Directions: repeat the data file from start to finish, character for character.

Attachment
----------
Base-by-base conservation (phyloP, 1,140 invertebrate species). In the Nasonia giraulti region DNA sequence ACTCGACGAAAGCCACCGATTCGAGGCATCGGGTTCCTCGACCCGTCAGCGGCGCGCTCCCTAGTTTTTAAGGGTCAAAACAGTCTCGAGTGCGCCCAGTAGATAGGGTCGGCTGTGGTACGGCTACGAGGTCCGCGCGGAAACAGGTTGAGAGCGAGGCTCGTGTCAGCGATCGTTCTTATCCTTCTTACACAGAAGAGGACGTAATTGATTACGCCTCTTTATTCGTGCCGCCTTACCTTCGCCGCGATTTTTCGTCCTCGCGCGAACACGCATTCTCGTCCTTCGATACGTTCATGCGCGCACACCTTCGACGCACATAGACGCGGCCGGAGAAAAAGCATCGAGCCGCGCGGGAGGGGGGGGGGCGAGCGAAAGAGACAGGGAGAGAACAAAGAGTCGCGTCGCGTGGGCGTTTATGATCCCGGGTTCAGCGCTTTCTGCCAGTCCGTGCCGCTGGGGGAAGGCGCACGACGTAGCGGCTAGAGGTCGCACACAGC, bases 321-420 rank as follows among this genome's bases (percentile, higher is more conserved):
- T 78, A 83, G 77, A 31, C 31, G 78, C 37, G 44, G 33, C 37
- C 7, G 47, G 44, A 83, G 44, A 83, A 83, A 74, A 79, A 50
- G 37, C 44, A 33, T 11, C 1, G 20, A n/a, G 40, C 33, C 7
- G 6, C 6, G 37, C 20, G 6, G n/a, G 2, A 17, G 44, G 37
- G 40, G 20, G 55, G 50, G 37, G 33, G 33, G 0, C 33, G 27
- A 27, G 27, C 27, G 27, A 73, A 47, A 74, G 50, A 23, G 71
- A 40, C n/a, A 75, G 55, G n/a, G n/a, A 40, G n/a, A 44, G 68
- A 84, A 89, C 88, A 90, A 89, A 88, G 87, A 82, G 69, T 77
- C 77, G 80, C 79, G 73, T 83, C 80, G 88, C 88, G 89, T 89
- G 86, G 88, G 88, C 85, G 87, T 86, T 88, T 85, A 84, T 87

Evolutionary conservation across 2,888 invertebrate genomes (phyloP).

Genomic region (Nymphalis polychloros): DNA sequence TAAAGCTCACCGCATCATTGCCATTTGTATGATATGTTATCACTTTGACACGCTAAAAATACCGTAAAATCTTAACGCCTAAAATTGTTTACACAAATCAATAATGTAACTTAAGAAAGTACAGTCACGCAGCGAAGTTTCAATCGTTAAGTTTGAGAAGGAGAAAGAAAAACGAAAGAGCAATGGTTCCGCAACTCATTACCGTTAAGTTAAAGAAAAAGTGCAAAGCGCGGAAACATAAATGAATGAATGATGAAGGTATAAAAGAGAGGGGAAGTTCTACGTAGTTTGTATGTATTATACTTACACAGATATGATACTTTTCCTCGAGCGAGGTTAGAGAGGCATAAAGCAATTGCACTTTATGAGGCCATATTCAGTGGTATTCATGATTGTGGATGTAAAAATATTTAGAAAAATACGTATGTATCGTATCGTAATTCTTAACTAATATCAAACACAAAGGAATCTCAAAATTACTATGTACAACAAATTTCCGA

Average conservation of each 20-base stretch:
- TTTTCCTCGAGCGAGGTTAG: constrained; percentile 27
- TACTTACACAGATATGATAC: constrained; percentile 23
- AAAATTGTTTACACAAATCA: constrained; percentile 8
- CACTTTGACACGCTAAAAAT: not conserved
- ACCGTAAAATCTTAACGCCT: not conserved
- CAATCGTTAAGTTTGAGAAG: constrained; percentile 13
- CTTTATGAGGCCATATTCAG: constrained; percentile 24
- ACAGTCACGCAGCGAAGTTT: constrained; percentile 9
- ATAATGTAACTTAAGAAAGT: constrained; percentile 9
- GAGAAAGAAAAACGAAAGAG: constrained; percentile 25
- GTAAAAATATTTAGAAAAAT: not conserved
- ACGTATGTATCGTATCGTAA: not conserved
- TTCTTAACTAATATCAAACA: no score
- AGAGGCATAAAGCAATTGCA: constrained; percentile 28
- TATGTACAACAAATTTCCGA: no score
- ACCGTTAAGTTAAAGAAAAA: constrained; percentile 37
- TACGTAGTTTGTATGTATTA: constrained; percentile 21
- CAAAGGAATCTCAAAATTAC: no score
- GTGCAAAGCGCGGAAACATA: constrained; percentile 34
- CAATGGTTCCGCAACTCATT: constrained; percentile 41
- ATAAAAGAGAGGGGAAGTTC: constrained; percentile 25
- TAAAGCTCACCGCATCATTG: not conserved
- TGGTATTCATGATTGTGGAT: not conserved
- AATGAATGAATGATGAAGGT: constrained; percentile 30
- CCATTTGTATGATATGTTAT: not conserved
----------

Base-by-base conservation (phyloP, 1,140 invertebrate species). In the Nasonia giraulti region DNA sequence ACTCGACGAAAGCCACCGATTCGAGGCATCGGGTTCCTCGACCCGTCAGCGGCGCGCTCCCTAGTTTTTAAGGGTCAAAACAGTCTCGAGTGCGCCCAGTAGATAGGGTCGGCTGTGGTACGGCTACGAGGTCCGCGCGGAAACAGGTTGAGAGCGAGGCTCGTGTCAGCGATCGTTCTTATCCTTCTTACACAGAAGAGGACGTAATTGATTACGCCTCTTTATTCGTGCCGCCTTACCTTCGCCGCGATTTTTCGTCCTCGCGCGAACACGCATTCTCGTCCTTCGATACGTTCATGCGCGCACACCTTCGACGCACATAGACGCGGCCGGAGAAAAAGCATCGAGCCGCGCGGGAGGGGGGGGGGCGAGCGAAAGAGACAGGGAGAGAACAAAGAGTCGCGTCGCGTGGGCGTTTATGATCCCGGGTTCAGCGCTTTCTGCCAGTCCGTGCCGCTGGGGGAAGGCGCACGACGTAGCGGCTAGAGGTCGCACACAGC, bases 321-420 rank as follows among this genome's bases (percentile, higher is more conserved):
- T 78, A 83, G 77, A 31, C 31, G 78, C 37, G 44, G 33, C 37
- C 7, G 47, G 44, A 83, G 44, A 83, A 83, A 74, A 79, A 50
- G 37, C 44, A 33, T 11, C 1, G 20, A n/a, G 40, C 33, C 7
- G 6, C 6, G 37, C 20, G 6, G n/a, G 2, A 17, G 44, G 37
- G 40, G 20, G 55, G 50, G 37, G 33, G 33, G 0, C 33, G 27
- A 27, G 27, C 27, G 27, A 73, A 47, A 74, G 50, A 23, G 71
- A 40, C n/a, A 75, G 55, G n/a, G n/a, A 40, G n/a, A 44, G 68
- A 84, A 89, C 88, A 90, A 89, A 88, G 87, A 82, G 69, T 77
- C 77, G 80, C 79, G 73, T 83, C 80, G 88, C 88, G 89, T 89
- G 86, G 88, G 88, C 85, G 87, T 86, T 88, T 85, A 84, T 87

Evolutionary conservation across 2,888 invertebrate genomes (phyloP).

Genomic region (Nymphalis polychloros): DNA sequence TAAAGCTCACCGCATCATTGCCATTTGTATGATATGTTATCACTTTGACACGCTAAAAATACCGTAAAATCTTAACGCCTAAAATTGTTTACACAAATCAATAATGTAACTTAAGAAAGTACAGTCACGCAGCGAAGTTTCAATCGTTAAGTTTGAGAAGGAGAAAGAAAAACGAAAGAGCAATGGTTCCGCAACTCATTACCGTTAAGTTAAAGAAAAAGTGCAAAGCGCGGAAACATAAATGAATGAATGATGAAGGTATAAAAGAGAGGGGAAGTTCTACGTAGTTTGTATGTATTATACTTACACAGATATGATACTTTTCCTCGAGCGAGGTTAGAGAGGCATAAAGCAATTGCACTTTATGAGGCCATATTCAGTGGTATTCATGATTGTGGATGTAAAAATATTTAGAAAAATACGTATGTATCGTATCGTAATTCTTAACTAATATCAAACACAAAGGAATCTCAAAATTACTATGTACAACAAATTTCCGA

Average conservation of each 20-base stretch:
- TTTTCCTCGAGCGAGGTTAG: constrained; percentile 27
- TACTTACACAGATATGATAC: constrained; percentile 23
- AAAATTGTTTACACAAATCA: constrained; percentile 8
- CACTTTGACACGCTAAAAAT: not conserved
- ACCGTAAAATCTTAACGCCT: not conserved
- CAATCGTTAAGTTTGAGAAG: constrained; percentile 13
- CTTTATGAGGCCATATTCAG: constrained; percentile 24
- ACAGTCACGCAGCGAAGTTT: constrained; percentile 9
- ATAATGTAACTTAAGAAAGT: constrained; percentile 9
- GAGAAAGAAAAACGAAAGAG: constrained; percentile 25
- GTAAAAATATTTAGAAAAAT: not conserved
- ACGTATGTATCGTATCGTAA: not conserved
- TTCTTAACTAATATCAAACA: no score
- AGAGGCATAAAGCAATTGCA: constrained; percentile 28
- TATGTACAACAAATTTCCGA: no score
- ACCGTTAAGTTAAAGAAAAA: constrained; percentile 37
- TACGTAGTTTGTATGTATTA: constrained; percentile 21
- CAAAGGAATCTCAAAATTAC: no score
- GTGCAAAGCGCGGAAACATA: constrained; percentile 34
- CAATGGTTCCGCAACTCATT: constrained; percentile 41
- ATAAAAGAGAGGGGAAGTTC: constrained; percentile 25
- TAAAGCTCACCGCATCATTG: not conserved
- TGGTATTCATGATTGTGGAT: not conserved
- AATGAATGAATGATGAAGGT: constrained; percentile 30
- CCATTTGTATGATATGTTAT: not conserved